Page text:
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Oct. 17, 2000

MISLABELED PHOTO DRAWS BIAS COMPLAINTS
Press Coverage Of Middle East Watched Closely

By Steve Friess

It was one of the most compelling images from the first day of recent violence in the Middle East: An Israeli cop, baton in hand, standing menacingly over a Palestinian man, shouting at an unseen figure as blood gushed down from the man's skull.

Except the injured man wasn't Palestinian, as the Associated Press caption reported and major papers around the world printed on Sept. 30. It was a Jewish student from Chicago who had just been pulled from a taxi by Palestinians and beaten. The police officer wasn't threatening 20-year-old Tuvia Grossman, but protecting him as the attackers came back.

The mistake prompted pro-Israeli Americans to cite the incident as proof of anti-Israeli bias in the U.S. media. "Sure, lots of newspapers have an anti-Israel spin, but don't we expect The New York Times to exhibit a bit of professionalism when it comes to their reporting?" blared JewishYouth.Com, a site that claims nearly 90,000 hits to its Tuvia Grossman page since Oct. 4.

New York Post columnist Eric Fettmann also sensed bias in the wide publication of the photo: "Thanks to a constant media barrage, the automatic assumption these days is that only cold, callous Israelis commit such atrocities and that only Palestinian Arabs are the victims in the Middle East."

AP spokesperson Janus Magin said the incorrect caption was simply a mistake. "[Bias] has absolutely nothing to do with that," she said.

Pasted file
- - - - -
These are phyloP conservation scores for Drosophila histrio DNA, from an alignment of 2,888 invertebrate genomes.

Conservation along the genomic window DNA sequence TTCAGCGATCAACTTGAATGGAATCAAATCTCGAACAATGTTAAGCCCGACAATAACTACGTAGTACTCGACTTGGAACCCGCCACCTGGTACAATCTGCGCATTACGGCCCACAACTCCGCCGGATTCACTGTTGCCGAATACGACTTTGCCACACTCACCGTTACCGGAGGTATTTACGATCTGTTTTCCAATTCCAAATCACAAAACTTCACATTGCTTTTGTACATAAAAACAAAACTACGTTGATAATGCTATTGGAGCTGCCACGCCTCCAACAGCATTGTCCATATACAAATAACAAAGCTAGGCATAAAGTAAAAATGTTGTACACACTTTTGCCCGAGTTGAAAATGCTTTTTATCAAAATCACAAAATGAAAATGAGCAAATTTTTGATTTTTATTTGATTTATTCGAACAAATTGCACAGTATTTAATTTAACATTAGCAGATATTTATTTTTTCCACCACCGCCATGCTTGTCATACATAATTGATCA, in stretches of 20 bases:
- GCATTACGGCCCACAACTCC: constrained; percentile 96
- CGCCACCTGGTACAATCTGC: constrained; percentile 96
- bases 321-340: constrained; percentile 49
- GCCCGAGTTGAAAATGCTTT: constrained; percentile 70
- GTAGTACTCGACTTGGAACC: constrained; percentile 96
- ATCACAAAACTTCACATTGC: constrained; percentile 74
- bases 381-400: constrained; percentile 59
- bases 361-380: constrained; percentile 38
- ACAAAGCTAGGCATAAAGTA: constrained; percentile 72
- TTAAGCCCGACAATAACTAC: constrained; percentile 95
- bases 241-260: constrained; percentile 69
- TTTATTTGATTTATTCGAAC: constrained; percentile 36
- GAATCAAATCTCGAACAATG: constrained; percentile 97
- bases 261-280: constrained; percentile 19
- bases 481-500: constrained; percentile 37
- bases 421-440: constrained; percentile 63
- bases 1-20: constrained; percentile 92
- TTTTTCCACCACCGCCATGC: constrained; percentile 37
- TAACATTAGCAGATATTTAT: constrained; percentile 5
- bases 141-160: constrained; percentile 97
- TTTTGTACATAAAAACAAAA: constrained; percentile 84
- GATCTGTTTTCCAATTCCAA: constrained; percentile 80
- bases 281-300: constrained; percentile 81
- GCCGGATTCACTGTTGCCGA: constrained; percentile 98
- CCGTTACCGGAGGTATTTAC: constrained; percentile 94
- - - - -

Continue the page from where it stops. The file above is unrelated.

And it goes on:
The picture came from Zoom, an Israeli photo agency that turned in dozens of photos to the AP that day - most of which were of Palestinians wounded in clashes with Israeli soldiers at the contested center of Jerusalem's Old City. The caption information came over garbled because of a transmission problem, but photo editors in Jerusalem failed to call Zoom for clarification, Magin said.

Instead, someone made an assumption based on the other photos sent in from Zoom and slapped the inaccurate caption onto the picture. "You have to understand it was a crazy day," Magin said. "That was the first day of the violence going on. In their haste, they did not call the agency. An assumption was made. It was inadvertant; it was a mistake."

The error came to light immediately because U.S. relatives recognized Grossman, and Grossman's father sent a letter to The New York Times, which ran the photo on page A5. It ran in full color on 1A of The Boston Globe and also appeared in the New York Daily News, the Houston Chronicle, The News & Observer in Raleigh, N.C., The Record in Bergen County, N.J., and the Portland Oregonian, among others.

The AP moved a correction immediately, instructing photo desks to kill the original photo and replace it with a new one carrying accurate information. Both the AP and The New York Times wrote stories about the attack on Grossman and his two American friends in which the photo error was discussed.

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